To fully grasp the immensity of Andrew Gillum’s victory in Florida’s gubernatorial primary last night, one would have to have been on the ground to witness the extent to which the Democratic establishment and the media refused to take his candidacy seriously—and the power of the voters that propelled him forward.
Gillum was the most qualified candidate by every measure. He had more years of public service in office than the other Democratic candidates combined. He is the only one who has fought the National Rifle Association in court and won. And, as the final pre-election poll showed, he had the greatest connection with voters under 70.
Yet coverage of his campaign the week before the election either focused on his low rank in certain polls, or wondered out loud if the state was ready for a black governor.
There are similarities to other races nationally, but Florida is a unique political animal. It’s the state that ushered in George W. Bush, cemented Obama’s wins, and swung just red enough to give us Trump. It’s in that context that Gillum won, and he did it by doing two key things. He ran on an unapologetically progressive platform, and focused on “anyone who’s ever been told they don’t belong.” He spoke to voters whom his party ignored, and aimed to expand the electorate instead of exclusively trying to sway returning or longtime voters.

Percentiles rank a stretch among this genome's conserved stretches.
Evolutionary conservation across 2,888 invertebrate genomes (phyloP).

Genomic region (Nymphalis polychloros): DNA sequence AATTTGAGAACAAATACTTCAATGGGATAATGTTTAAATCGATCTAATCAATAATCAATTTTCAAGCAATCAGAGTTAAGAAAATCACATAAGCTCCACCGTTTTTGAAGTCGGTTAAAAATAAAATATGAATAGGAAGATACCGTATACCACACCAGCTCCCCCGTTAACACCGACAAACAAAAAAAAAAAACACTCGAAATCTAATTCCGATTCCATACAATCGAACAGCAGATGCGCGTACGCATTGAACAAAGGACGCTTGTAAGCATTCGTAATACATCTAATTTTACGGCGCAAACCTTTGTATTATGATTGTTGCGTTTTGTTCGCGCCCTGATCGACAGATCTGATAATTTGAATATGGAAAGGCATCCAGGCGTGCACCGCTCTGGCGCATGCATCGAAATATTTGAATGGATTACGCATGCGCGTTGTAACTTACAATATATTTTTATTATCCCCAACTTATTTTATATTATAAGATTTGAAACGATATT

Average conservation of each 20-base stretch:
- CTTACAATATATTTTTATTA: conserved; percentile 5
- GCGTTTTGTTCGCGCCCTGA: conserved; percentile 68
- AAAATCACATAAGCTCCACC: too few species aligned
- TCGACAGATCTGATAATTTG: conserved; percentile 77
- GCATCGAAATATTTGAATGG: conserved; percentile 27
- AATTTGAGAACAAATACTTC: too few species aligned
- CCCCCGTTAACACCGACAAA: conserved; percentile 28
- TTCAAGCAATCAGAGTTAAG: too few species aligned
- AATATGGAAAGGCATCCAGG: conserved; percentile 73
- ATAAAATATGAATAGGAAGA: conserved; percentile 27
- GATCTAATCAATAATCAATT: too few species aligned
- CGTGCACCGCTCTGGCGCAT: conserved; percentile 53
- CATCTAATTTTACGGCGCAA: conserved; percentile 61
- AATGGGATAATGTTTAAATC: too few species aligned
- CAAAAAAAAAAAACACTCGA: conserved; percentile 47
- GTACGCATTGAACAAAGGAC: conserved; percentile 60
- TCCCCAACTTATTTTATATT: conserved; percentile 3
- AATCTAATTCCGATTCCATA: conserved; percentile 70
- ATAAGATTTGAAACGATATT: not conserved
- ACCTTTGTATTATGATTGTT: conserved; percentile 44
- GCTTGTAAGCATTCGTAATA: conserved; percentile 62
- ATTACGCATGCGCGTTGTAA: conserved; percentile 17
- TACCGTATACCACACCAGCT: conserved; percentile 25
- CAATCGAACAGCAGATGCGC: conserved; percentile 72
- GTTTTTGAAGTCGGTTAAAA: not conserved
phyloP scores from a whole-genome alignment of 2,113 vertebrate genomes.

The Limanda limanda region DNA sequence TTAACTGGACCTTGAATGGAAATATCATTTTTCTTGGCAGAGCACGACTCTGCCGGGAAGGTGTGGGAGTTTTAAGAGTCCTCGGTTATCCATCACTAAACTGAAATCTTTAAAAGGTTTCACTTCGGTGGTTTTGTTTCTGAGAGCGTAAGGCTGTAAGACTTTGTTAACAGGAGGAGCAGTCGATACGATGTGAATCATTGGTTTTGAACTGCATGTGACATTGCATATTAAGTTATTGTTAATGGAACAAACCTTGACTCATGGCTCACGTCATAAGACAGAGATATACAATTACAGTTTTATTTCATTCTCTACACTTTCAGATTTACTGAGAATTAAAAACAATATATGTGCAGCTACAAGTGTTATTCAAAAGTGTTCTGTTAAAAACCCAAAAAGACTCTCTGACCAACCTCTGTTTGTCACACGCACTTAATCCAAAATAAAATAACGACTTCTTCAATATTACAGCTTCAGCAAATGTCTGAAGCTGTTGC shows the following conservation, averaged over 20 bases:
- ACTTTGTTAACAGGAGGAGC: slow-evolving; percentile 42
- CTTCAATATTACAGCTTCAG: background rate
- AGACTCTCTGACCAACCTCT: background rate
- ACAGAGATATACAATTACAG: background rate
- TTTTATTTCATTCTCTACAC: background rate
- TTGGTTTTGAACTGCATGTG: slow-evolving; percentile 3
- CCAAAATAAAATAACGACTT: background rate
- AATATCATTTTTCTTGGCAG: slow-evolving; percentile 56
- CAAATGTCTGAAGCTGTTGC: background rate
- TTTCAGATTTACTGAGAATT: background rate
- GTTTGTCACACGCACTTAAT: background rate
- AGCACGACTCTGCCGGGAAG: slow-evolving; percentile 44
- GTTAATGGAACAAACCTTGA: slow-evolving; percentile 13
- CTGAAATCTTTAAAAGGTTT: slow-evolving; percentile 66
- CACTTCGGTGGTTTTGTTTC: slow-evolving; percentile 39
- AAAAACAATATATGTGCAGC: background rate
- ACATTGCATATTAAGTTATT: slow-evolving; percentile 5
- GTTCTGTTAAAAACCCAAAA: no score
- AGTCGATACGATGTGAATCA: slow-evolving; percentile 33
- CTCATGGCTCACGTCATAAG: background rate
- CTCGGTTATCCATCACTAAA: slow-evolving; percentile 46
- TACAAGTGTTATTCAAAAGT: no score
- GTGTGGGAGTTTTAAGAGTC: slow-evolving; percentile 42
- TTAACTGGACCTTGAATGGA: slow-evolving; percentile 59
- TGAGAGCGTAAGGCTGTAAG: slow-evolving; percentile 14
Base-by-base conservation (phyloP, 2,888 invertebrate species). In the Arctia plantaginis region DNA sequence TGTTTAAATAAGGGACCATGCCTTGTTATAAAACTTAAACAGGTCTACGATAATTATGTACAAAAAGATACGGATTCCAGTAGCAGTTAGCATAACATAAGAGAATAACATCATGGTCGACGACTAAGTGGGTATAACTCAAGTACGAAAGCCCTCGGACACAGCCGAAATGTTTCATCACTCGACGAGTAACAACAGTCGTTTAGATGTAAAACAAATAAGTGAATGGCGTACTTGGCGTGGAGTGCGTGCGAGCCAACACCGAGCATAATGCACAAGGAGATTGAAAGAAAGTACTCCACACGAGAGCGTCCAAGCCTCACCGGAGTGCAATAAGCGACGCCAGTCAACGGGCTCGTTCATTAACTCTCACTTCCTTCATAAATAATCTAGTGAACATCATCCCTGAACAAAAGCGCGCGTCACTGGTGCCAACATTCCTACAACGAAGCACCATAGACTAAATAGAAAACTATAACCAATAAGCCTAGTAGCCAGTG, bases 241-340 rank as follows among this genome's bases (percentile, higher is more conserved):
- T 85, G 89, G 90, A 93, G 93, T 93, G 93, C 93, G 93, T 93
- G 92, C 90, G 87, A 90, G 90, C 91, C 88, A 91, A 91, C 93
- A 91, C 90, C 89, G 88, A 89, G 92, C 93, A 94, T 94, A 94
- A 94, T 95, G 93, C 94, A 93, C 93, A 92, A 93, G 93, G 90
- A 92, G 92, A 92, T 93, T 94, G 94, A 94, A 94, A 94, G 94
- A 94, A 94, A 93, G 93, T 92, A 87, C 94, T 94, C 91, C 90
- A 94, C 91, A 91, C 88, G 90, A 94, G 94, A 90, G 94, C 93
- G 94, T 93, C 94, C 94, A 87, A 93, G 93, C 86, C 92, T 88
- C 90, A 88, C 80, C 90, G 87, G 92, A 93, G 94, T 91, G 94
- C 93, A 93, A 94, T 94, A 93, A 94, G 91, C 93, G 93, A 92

Gillum ran as the only non-millionaire in the Democratic race and to be the first black gubernatorial nominee of the party. He offered policies to expand access to health care for all, invest in public education, make sure workers live with dignity, and protect families from “stand your ground,” gun violence, discriminatory policing, or rogue deportation agents.
The fact that the political class viewed Gillum’s bid as “impossible” says far more about how deeply they underestimate young voters and voters of color than about his actual viability. It also shows that transformative solutions for our state aren’t out of reach.